8. Your development contracts are routinely subject to re-competition. This problem is endemic in firms that work for government agencies, although businesses will often threaten their contractors with putting a project up for bid again if they don't perform. So what? If your primary goal is to develop software then focus on doing so and you're much more likely to perform adequately enough to keep the contract. The direct client in this situation is often operating under the misguided belief that if you don't perform they can take the documentation that you produce and provide it to the next contractor who will start from there. This borders on delusional in my opinion. If you're doing such a bad job that you lose the contract chances are very good that you've also done a bad job of the documentation and therefore the next contractor will need to rework it. Even if you've done a perfect job of the documentation, yet still lose the contract, the next contractor will very likely have people with different skills and enough time will have passed that they will need to revisit the requirements anyway. No matter how you look at it, the next contractor is very unlikely to take advantage of the documentation you produce.
I don't believe in Santa Claus, nor do I believe that programmers will keep external documentation up to date. Four decades of experience have shown that this particular dogma is fantasy at best.

4. What is the Relationship Between Documentation and Project Success?

There is no solid relationship between project success and writing comprehensive documentation, and in fact it is more likely that the more documentation that you write the greater the chance of project failure. Have you ever seen a project team write a comprehensive requirements document, get it signed off by your stakeholders, only to have the developers build something else? Or the team actually builds to spec, only to have your stakeholders say that's not really what they wanted? Or the team delivers late or over budget, even though everything looked good most of the way through the project? Have you ever seen a team create a comprehensive architecture model, have it reviewed and accepted by really smart people, only to see the architecture fail in practice anyway? Or the developers simply ignore the model and then go off and build it the way that they want to? Have you seen all this happen under the guise of management oversight, without management realizing what was happening until long after it occurred?Figure 2 is taken from my article "Examining the Big Requirements Up Front (BRUF) Approach" which explores the effectiveness of writing a detailed requirements specification early in the project life cycle. As you can see, it seems that the traditional approach to requirements appears to put your project at risk, at least where return on investment (ROI) is considered.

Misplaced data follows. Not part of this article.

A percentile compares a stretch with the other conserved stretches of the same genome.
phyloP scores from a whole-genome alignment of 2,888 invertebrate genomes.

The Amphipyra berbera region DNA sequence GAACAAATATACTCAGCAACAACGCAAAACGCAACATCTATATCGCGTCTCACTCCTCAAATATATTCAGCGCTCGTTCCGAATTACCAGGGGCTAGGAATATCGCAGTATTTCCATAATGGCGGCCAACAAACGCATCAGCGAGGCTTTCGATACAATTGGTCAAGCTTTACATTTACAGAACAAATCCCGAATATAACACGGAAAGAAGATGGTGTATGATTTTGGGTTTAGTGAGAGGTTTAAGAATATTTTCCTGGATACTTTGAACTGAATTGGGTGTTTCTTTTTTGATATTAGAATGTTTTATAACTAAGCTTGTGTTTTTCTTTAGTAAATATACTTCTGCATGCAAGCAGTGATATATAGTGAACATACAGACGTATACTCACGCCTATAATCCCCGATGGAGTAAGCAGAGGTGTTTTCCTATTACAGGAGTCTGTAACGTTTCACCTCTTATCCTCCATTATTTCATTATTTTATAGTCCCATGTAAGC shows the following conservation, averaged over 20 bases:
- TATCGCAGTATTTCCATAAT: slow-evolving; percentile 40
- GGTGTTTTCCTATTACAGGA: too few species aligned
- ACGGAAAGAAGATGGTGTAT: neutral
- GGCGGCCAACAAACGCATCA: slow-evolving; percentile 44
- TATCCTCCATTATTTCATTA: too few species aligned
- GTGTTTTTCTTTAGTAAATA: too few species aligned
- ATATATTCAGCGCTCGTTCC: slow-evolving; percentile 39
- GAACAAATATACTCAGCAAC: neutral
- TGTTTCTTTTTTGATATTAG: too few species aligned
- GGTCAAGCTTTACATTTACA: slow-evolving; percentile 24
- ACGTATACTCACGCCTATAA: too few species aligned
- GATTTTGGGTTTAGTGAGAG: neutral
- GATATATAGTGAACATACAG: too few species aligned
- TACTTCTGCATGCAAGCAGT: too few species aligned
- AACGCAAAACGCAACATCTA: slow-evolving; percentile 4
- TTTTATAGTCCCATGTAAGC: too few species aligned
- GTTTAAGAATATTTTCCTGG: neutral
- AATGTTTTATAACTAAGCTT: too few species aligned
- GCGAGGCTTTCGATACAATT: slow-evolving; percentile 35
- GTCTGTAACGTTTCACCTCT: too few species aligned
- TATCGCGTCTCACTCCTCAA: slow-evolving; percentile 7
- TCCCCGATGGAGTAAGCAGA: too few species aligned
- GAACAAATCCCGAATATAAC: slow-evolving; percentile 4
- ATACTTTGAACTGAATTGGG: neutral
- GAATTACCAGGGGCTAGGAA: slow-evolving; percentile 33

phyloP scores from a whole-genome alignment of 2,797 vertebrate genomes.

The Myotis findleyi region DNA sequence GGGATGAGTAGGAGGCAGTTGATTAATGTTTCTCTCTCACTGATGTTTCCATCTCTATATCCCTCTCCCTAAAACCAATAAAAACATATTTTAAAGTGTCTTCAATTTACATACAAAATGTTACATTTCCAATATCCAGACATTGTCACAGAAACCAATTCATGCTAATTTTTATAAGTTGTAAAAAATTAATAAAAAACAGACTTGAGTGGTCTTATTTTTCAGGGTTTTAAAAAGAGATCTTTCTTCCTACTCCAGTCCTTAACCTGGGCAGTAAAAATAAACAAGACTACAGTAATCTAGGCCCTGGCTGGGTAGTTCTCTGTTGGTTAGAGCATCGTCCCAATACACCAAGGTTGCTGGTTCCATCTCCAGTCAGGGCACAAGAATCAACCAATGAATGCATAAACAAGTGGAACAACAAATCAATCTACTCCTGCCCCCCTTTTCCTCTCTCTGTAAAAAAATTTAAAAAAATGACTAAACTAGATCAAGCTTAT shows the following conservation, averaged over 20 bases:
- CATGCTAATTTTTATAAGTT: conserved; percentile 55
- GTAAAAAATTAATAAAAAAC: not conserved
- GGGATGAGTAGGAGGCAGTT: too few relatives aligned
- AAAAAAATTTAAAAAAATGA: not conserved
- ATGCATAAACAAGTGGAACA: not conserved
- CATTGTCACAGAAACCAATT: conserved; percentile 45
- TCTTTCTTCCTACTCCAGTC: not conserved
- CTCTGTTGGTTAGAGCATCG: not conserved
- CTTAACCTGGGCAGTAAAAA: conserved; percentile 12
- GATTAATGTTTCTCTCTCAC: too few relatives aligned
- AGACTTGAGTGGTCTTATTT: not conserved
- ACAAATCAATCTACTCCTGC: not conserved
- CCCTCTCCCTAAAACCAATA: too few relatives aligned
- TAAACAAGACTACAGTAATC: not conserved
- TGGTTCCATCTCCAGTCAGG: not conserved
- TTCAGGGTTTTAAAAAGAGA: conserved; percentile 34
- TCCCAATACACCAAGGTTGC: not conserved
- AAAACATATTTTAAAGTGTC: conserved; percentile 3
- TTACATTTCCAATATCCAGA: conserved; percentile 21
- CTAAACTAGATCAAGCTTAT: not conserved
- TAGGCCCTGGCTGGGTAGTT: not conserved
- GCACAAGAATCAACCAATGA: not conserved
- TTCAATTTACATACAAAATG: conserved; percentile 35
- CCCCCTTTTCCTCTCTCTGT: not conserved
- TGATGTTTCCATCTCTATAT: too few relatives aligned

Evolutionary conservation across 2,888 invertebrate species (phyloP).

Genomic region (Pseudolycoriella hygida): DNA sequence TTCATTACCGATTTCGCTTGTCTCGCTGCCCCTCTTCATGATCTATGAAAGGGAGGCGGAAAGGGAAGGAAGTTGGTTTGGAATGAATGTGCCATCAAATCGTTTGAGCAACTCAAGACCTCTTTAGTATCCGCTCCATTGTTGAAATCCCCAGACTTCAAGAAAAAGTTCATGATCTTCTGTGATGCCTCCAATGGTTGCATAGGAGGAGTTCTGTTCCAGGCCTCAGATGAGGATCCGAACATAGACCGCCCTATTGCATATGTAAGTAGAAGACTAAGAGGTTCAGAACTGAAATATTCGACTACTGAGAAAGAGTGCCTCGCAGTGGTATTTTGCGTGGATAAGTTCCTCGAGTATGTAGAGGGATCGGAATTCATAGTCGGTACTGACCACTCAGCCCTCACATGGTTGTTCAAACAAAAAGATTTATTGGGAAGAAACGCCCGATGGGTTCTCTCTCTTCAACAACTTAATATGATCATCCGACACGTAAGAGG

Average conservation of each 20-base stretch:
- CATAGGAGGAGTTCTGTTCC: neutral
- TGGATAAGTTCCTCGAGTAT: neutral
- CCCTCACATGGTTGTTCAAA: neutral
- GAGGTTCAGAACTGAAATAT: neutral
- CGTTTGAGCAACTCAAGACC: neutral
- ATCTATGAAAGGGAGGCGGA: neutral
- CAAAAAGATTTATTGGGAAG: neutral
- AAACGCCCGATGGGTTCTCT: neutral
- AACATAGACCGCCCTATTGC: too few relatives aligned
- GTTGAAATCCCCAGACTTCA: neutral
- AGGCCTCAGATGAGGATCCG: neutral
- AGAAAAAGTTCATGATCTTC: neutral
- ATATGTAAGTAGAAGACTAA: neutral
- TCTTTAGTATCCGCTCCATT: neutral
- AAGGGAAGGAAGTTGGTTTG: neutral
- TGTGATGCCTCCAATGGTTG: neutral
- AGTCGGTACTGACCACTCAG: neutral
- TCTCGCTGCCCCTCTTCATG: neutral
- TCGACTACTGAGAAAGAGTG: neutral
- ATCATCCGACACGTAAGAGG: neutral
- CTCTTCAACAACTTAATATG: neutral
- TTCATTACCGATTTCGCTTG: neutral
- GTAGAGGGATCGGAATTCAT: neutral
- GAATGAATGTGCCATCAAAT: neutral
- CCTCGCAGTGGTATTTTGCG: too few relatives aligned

Agile Documentation

Figure 2: The effectiveness of a serial approach to requirements.


Why do people mistakenly think that documentation is a critical success factor in software development? My theory is that in the 1970s and 1980s many organizations moved their IT departments from a "code and fix" hacking mentality to a documentation-heavy serial waterfall process. When they did so their success rate actually improved. We even see this today with CMM/CMMI -- when you move from the code and fix CMM(I) level 1 to levels 2 or 3, you do in fact see improvements in productivity even though you've added a lot more documentation development to your process. They've "learned" that documentation improves the software development effort, and were satisfied with the answer. That's truly unfortunate.

The proponents of CMM(I), or other strategies which inevitably end up to be documentation heavy, never seem to ask the question of whether there are better ways to work. Wouldn't focusing your efforts on writing high quality software (e.g. test-driven development which in effect produces executable specifications) provide greater payback than writing documentation? Wouldn't finding ways to keep your code of high quality (e.g. refactoring) provide greater payback than writing documentation? Isn't the true value of documentation the increase understanding of the problem domain, or the solution domain in the case of architecture/design, and not the documentation itself? If so, perhaps focusing just on the modeling effort (e.g. agile model driven development) and not on writing documentation be a better strategy?


5. When Does a Model Become Permanent?